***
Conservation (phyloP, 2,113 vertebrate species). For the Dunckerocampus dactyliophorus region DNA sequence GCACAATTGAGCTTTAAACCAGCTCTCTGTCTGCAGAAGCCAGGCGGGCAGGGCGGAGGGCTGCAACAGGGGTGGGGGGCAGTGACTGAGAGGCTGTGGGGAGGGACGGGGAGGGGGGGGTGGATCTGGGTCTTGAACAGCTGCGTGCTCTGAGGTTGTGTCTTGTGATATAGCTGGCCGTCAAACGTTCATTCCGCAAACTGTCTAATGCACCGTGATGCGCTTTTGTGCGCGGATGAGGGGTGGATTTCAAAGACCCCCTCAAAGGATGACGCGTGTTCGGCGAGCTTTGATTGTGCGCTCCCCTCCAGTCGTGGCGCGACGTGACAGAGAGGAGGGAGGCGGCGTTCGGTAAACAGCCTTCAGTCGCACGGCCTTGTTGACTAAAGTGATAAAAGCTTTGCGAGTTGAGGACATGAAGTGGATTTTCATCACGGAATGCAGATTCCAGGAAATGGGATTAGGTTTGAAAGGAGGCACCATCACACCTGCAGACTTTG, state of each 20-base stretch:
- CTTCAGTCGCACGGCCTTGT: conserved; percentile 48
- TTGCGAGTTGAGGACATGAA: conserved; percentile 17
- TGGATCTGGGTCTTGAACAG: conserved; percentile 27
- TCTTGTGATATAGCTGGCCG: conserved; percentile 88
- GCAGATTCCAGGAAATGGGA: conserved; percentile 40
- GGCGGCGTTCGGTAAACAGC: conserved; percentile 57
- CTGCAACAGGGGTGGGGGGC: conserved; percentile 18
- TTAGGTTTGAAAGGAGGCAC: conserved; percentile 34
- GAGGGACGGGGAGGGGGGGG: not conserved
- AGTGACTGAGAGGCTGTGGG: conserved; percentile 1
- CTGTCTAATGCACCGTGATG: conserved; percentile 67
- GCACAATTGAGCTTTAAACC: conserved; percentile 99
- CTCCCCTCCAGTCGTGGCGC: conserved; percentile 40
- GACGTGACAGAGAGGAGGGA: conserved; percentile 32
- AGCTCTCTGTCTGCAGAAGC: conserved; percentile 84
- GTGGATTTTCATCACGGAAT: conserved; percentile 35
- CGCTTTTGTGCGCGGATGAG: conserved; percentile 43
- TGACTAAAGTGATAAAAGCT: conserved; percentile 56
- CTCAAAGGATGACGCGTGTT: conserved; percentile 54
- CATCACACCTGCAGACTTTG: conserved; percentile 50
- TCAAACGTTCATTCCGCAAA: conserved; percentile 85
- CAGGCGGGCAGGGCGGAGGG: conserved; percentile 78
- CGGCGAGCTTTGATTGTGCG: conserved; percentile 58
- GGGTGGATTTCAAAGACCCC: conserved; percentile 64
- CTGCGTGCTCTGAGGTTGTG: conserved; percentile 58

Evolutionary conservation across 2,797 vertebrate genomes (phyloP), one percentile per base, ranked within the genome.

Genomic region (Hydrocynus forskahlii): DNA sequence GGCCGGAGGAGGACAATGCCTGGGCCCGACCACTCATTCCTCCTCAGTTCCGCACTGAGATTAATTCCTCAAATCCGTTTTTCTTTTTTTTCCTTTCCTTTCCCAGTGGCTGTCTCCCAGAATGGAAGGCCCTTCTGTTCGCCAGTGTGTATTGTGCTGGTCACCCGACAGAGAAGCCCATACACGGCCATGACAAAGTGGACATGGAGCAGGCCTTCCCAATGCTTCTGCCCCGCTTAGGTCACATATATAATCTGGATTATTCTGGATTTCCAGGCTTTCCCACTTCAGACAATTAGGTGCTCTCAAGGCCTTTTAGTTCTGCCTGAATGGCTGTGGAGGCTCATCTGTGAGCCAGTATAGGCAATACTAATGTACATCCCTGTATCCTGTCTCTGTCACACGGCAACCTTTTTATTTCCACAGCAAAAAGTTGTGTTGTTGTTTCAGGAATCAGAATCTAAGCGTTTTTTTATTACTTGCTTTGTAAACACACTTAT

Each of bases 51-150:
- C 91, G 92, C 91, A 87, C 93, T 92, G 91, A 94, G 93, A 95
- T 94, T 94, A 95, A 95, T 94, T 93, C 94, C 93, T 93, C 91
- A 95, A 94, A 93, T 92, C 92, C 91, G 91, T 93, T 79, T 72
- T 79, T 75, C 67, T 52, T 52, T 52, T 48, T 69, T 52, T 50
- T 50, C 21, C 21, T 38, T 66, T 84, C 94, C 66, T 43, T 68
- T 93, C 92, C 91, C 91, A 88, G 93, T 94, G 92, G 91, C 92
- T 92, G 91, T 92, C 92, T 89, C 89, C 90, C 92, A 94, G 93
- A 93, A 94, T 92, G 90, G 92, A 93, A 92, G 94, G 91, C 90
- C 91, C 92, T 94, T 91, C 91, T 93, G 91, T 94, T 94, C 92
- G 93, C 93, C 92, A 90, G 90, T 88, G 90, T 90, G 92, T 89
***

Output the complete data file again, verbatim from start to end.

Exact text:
Conservation (phyloP, 2,113 vertebrate species). For the Dunckerocampus dactyliophorus region DNA sequence GCACAATTGAGCTTTAAACCAGCTCTCTGTCTGCAGAAGCCAGGCGGGCAGGGCGGAGGGCTGCAACAGGGGTGGGGGGCAGTGACTGAGAGGCTGTGGGGAGGGACGGGGAGGGGGGGGTGGATCTGGGTCTTGAACAGCTGCGTGCTCTGAGGTTGTGTCTTGTGATATAGCTGGCCGTCAAACGTTCATTCCGCAAACTGTCTAATGCACCGTGATGCGCTTTTGTGCGCGGATGAGGGGTGGATTTCAAAGACCCCCTCAAAGGATGACGCGTGTTCGGCGAGCTTTGATTGTGCGCTCCCCTCCAGTCGTGGCGCGACGTGACAGAGAGGAGGGAGGCGGCGTTCGGTAAACAGCCTTCAGTCGCACGGCCTTGTTGACTAAAGTGATAAAAGCTTTGCGAGTTGAGGACATGAAGTGGATTTTCATCACGGAATGCAGATTCCAGGAAATGGGATTAGGTTTGAAAGGAGGCACCATCACACCTGCAGACTTTG, state of each 20-base stretch:
- CTTCAGTCGCACGGCCTTGT: conserved; percentile 48
- TTGCGAGTTGAGGACATGAA: conserved; percentile 17
- TGGATCTGGGTCTTGAACAG: conserved; percentile 27
- TCTTGTGATATAGCTGGCCG: conserved; percentile 88
- GCAGATTCCAGGAAATGGGA: conserved; percentile 40
- GGCGGCGTTCGGTAAACAGC: conserved; percentile 57
- CTGCAACAGGGGTGGGGGGC: conserved; percentile 18
- TTAGGTTTGAAAGGAGGCAC: conserved; percentile 34
- GAGGGACGGGGAGGGGGGGG: not conserved
- AGTGACTGAGAGGCTGTGGG: conserved; percentile 1
- CTGTCTAATGCACCGTGATG: conserved; percentile 67
- GCACAATTGAGCTTTAAACC: conserved; percentile 99
- CTCCCCTCCAGTCGTGGCGC: conserved; percentile 40
- GACGTGACAGAGAGGAGGGA: conserved; percentile 32
- AGCTCTCTGTCTGCAGAAGC: conserved; percentile 84
- GTGGATTTTCATCACGGAAT: conserved; percentile 35
- CGCTTTTGTGCGCGGATGAG: conserved; percentile 43
- TGACTAAAGTGATAAAAGCT: conserved; percentile 56
- CTCAAAGGATGACGCGTGTT: conserved; percentile 54
- CATCACACCTGCAGACTTTG: conserved; percentile 50
- TCAAACGTTCATTCCGCAAA: conserved; percentile 85
- CAGGCGGGCAGGGCGGAGGG: conserved; percentile 78
- CGGCGAGCTTTGATTGTGCG: conserved; percentile 58
- GGGTGGATTTCAAAGACCCC: conserved; percentile 64
- CTGCGTGCTCTGAGGTTGTG: conserved; percentile 58

Evolutionary conservation across 2,797 vertebrate genomes (phyloP), one percentile per base, ranked within the genome.

Genomic region (Hydrocynus forskahlii): DNA sequence GGCCGGAGGAGGACAATGCCTGGGCCCGACCACTCATTCCTCCTCAGTTCCGCACTGAGATTAATTCCTCAAATCCGTTTTTCTTTTTTTTCCTTTCCTTTCCCAGTGGCTGTCTCCCAGAATGGAAGGCCCTTCTGTTCGCCAGTGTGTATTGTGCTGGTCACCCGACAGAGAAGCCCATACACGGCCATGACAAAGTGGACATGGAGCAGGCCTTCCCAATGCTTCTGCCCCGCTTAGGTCACATATATAATCTGGATTATTCTGGATTTCCAGGCTTTCCCACTTCAGACAATTAGGTGCTCTCAAGGCCTTTTAGTTCTGCCTGAATGGCTGTGGAGGCTCATCTGTGAGCCAGTATAGGCAATACTAATGTACATCCCTGTATCCTGTCTCTGTCACACGGCAACCTTTTTATTTCCACAGCAAAAAGTTGTGTTGTTGTTTCAGGAATCAGAATCTAAGCGTTTTTTTATTACTTGCTTTGTAAACACACTTAT

Each of bases 51-150:
- C 91, G 92, C 91, A 87, C 93, T 92, G 91, A 94, G 93, A 95
- T 94, T 94, A 95, A 95, T 94, T 93, C 94, C 93, T 93, C 91
- A 95, A 94, A 93, T 92, C 92, C 91, G 91, T 93, T 79, T 72
- T 79, T 75, C 67, T 52, T 52, T 52, T 48, T 69, T 52, T 50
- T 50, C 21, C 21, T 38, T 66, T 84, C 94, C 66, T 43, T 68
- T 93, C 92, C 91, C 91, A 88, G 93, T 94, G 92, G 91, C 92
- T 92, G 91, T 92, C 92, T 89, C 89, C 90, C 92, A 94, G 93
- A 93, A 94, T 92, G 90, G 92, A 93, A 92, G 94, G 91, C 90
- C 91, C 92, T 94, T 91, C 91, T 93, G 91, T 94, T 94, C 92
- G 93, C 93, C 92, A 90, G 90, T 88, G 90, T 90, G 92, T 89